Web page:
It’s very humbling to dedicate your creativity, contact list, and analytical skills to someone else’s work
Last week one of our editors stopped at my desk. He was clearly frustrated. “I’m trying to figure out where yesterday went,” he said. “I wanted to get ahead with my own writing but I spent so much time helping other people write.”
Another editor I work with tells me at least once a year that she wishes she could do more writing of her own. Her time is rationed, and most of it is spent midwifing other people’s work.
A very incisive member of our team had a clever way to frame the dilemma: The way she put it is that when we ask a really talented writer to become part of the editorial team, we risk losing a writer. Yes, a good editor can bring in more pieces from more contributors, but it also means they will be helping others produce rather than producing their own work.
In one sense, it’s a smart shift. One gifted writer can provide only so much copy per year. A gifted editor can juggle multiple assignments with multiple writers and nudge along lots of pieces simultaneously.
But it also can get frustrating. We tend to measure output with concrete achievements — this article, that piece, this column, that story. But an editor’s work isn’t easily quantifiable.
ditors exist in that murky space between potential and actual. Their job is to take half-ideas and nebulous kernels, match them with the right writer, and support that writer through the process of creating something out of nothing.
True, the editors aren’t the ones doing the actual research, interviewing, or writing. They aren’t delicately navigating the interview, transcribing recordings, researching background and context, and doing that very painful work of building something strong out of all those unwieldy pieces.
But good editors do play an integral role in the process. They might spend hours directing and encouraging writers, developing other people’s ideas into proper pitches and outlines, hunting down sources and brainstorming with other contributors.
Then, after a draft is written, they swing back into action. They might mark up material with comments and suggestions, so the second draft will truly shine. They’ll note where the piece is flowing well, a really great lead, a fantastic story — and also suggest new leads or conclusions, improve the structure or language, recommend changes or additions or deletions.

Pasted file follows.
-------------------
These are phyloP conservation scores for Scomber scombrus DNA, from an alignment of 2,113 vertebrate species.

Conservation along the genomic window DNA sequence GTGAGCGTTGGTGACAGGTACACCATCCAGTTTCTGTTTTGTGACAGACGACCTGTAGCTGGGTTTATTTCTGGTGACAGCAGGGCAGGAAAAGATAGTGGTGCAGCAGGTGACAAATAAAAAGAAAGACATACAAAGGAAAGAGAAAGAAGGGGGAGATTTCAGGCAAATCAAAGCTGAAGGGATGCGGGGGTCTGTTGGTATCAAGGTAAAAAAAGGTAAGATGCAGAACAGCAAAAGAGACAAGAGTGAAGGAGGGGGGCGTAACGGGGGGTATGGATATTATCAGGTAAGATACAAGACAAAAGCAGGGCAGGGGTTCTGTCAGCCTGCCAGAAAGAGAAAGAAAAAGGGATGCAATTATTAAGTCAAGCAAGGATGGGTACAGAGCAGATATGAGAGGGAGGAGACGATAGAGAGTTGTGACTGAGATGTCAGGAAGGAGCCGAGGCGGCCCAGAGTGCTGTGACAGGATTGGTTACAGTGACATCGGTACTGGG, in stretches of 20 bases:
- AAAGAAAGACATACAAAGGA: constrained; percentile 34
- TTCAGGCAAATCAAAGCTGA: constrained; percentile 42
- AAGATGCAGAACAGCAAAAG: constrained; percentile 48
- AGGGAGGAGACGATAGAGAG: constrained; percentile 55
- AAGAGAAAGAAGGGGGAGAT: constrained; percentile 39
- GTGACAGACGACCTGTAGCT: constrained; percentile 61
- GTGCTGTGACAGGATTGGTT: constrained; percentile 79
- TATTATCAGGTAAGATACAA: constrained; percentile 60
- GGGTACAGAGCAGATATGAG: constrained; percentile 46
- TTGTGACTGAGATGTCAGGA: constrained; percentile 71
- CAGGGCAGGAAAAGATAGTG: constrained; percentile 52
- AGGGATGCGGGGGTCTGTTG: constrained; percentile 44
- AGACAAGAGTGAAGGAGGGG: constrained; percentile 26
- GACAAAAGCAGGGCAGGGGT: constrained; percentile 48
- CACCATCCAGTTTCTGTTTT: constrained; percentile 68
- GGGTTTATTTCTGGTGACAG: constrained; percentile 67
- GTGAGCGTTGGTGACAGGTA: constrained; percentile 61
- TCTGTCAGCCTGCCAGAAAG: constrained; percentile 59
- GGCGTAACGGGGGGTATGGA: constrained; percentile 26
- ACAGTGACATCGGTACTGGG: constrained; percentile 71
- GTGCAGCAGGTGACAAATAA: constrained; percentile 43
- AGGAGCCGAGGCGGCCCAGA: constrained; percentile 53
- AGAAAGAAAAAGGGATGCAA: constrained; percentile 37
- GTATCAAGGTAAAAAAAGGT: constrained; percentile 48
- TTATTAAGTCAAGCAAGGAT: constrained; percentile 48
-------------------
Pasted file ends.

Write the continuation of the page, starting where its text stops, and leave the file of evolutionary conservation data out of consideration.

Still, after all that investment, the editor is not the writer of the piece. That’s not their role. So when the material finally crosses the line from the screen to the printer, from pixels into physical pages, the editor’s name isn’t going to be there. Hopefully their voice won’t be there either — because as much as good editors leave vague fingerprints on the pieces they shepherd to print, they are only truly successful if they stay in the background and allow writers to maintain their voice.
joke that this job is great avodas hamiddos for anyone with a big ego. It’s very humbling to dedicate your creativity, contact list, and analytical skills to someone else’s work. But it’s also empowering and exciting to help another person create a quality piece. And there’s a sweet satisfaction when you can introduce a talented writer to tricks or techniques that make their writing that much better.
So if you’re an editor, and you’re struggling to answer the question, “I don’t see your name in print very often — what is it that you actually do?” then maybe try this answer: “I help other people produce their best work.”
It might not sound so glamorous, it might not win you recognition when readers page through the magazine, it definitely won’t get you any name-drops during Shabbos meal conversations. But if you do your job properly, then it’s the truth.
(Originally featured in Mishpacha, Issue 930)
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